This article is dedicated to the memory of Steve Penner. We discussed these ideas well before any of the computer simulations started.
Debate tournaments are composed of preliminary debate rounds, in which all teams compete, followed by elimination rounds, in which a subset of teams who performed best in the preliminary rounds compete in a single-elimination format. The number of teams that advance (or “break”) into elimination rounds is determined by the overall number of teams at the tournament. The primary purpose of preliminary rounds is to identify which teams deserve to break into the elimination rounds. Although there are many practical complications, this can be seen essentially as a mathematical sorting problem. The goal of this paper is to study how the scoring of the preliminary rounds can be adjusted to optimize this sorting process and maximize the fairness of tournaments. That is, how can we ensure that the teams that perform best are most likely to break?
Our focus will be on the World Universities Debating Championships (WUDC or “Worlds”), which are held in the British Parliamentary (BP) style of debate, with four teams in each debate, and two debaters on each team. Judging is done by a panel of judges who strive for consensus, voting when necessary, and ultimately deliver a single decision. The scoring used to rank teams in a BP tournament traditionally awards 3 points to the first-place team, 2 points to second-place, 1 to third and 0 to fourth. This creates some unique dynamics and some opportunities for improvement.
About the Authors
R. Eric Barnes is an associate professor of philosophy at Hobart and William Smith Colleges (HWS) in Geneva, NY, where he is also the director of debate. His research is about moral theory, applied ethics and competitive debate. In 2007, he invented the Round Robin format for British Parliamentary debate, and the HWS Round Robin has served as a laboratory for debate research as well as a venue for high-quality debating. Prof. Barnes has published articles about (and against) judging theory, about expanding the break at the WUDC (in the run up to that decision), and about the reliability of judging calls in BP. He is committed to improving the activity of competitive debate by promoting both better arguments and better ways to run tournaments.
Paul Kehle is a professor of mathematics education at Hobart and William Smith Colleges (HWS) in Geneva, NY. He conducts research in computational discrete mathematics, mathematical modeling, and mathematical cognition (by humans). Through his teaching of pre-service teachers and professional development work with teachers, he promotes the study and teaching of mathematical modeling in grades K through 12; and he develops curriculum to support the teaching and learning of computational thinking and mathematical modeling. His only interest in debate is understanding the mathematics and fairness of debate tournaments.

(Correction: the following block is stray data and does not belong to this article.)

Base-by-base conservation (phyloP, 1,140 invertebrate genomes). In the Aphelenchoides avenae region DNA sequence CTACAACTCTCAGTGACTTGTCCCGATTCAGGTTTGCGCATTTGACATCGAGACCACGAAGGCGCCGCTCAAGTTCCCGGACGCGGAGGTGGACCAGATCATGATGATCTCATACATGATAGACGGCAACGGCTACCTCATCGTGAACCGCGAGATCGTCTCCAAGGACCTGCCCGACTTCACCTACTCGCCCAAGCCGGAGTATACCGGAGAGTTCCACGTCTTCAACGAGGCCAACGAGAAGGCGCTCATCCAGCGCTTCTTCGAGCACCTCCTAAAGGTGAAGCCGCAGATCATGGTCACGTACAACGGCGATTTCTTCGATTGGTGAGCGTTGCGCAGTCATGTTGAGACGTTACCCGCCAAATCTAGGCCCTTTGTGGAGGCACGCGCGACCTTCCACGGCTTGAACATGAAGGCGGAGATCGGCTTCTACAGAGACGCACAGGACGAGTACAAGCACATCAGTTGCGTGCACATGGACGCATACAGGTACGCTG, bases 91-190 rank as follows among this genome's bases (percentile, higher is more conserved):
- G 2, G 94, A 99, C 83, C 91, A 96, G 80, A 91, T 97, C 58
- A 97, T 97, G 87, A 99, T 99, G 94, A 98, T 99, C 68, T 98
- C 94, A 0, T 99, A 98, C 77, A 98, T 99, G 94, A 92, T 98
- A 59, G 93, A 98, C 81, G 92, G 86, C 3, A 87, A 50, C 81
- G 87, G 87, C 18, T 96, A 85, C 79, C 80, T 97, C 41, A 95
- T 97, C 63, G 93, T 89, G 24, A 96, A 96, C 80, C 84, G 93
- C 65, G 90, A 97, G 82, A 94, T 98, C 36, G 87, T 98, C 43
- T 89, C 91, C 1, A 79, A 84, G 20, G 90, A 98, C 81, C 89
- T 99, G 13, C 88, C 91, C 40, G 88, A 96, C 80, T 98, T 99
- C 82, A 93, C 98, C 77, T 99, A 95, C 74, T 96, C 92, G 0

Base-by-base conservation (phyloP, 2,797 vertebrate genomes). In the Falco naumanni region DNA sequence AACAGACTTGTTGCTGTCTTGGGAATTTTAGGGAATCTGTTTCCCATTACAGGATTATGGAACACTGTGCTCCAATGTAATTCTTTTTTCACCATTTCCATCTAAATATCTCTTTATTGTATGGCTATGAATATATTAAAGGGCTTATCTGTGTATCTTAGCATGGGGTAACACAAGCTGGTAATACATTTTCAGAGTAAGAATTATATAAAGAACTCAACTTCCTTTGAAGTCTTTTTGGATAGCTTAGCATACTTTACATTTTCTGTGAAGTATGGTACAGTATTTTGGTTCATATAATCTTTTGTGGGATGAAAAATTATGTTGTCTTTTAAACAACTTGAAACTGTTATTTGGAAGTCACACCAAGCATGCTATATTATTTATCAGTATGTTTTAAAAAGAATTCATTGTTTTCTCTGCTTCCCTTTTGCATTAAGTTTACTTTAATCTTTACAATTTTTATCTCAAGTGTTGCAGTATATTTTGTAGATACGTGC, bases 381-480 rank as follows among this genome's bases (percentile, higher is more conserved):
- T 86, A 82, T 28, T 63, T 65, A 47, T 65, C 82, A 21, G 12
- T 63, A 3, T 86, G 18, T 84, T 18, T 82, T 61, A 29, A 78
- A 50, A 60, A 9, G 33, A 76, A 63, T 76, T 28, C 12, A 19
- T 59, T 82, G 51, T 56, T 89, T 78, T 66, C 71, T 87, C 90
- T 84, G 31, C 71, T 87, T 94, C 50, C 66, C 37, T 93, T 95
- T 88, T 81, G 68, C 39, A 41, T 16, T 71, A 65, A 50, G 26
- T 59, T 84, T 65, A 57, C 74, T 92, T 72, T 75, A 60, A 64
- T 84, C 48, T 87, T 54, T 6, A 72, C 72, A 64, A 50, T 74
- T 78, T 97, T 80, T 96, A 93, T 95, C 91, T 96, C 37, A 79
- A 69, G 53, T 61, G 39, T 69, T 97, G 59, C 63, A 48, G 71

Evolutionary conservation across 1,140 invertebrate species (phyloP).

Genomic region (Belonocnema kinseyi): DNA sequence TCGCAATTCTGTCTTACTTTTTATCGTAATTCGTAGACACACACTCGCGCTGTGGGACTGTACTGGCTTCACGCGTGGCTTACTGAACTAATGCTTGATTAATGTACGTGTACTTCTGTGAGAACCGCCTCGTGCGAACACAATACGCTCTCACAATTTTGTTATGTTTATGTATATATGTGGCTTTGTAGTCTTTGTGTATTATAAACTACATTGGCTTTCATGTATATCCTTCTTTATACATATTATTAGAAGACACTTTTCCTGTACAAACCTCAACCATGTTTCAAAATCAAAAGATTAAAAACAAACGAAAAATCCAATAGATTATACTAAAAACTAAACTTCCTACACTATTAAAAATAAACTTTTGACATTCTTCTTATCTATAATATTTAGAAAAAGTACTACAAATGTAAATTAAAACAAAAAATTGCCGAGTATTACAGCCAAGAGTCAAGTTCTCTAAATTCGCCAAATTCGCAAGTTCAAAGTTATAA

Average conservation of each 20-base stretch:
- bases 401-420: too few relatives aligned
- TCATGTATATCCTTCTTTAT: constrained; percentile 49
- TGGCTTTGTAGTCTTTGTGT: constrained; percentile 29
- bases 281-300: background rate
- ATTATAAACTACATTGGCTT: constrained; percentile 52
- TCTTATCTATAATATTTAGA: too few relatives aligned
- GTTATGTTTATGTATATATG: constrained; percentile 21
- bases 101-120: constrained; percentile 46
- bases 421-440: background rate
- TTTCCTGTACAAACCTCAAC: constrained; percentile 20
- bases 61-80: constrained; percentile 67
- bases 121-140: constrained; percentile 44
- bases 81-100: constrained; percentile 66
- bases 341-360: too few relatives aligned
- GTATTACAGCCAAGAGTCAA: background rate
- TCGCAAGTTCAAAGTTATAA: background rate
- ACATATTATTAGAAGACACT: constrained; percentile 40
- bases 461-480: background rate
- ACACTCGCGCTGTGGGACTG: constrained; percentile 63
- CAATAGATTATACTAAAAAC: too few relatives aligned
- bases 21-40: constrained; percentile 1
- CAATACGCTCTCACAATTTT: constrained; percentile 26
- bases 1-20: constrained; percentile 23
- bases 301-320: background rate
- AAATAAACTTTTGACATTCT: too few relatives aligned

Hugh N. McKenny is a senior at Hobart and William Smith Colleges (HWS) in Geneva, NY. He is completing a triple major in Mathematics, Cognitive Science, and Education while also participating in a Teacher Education Program to become a certified teacher of mathematics in New York State. While his interests range well beyond his three majors, he particularly enjoys exploring problems in discrete mathematics and working to understand the nuances of mathematical problem solving.
Chuan-Zheng Lee received his BE (Hons) degree from the University of Auckland and is studying towards a PhD in electrical engineering at Stanford University, doing research on the theory of machine learning. He has served on the tab teams of three WUDCs, four Australs, three Yale IVs, USUDC, Hart House IV and HWS IV, and he is on the development team of Tabbycat, a popular tabulation platform used around the world. He has also judged semifinals at WUDC, Australs, NAUDC, Yale IV and Hart House IV. He is interested in supporting the global debating community through improving software and encouraging the sharing of knowledge among tab directors.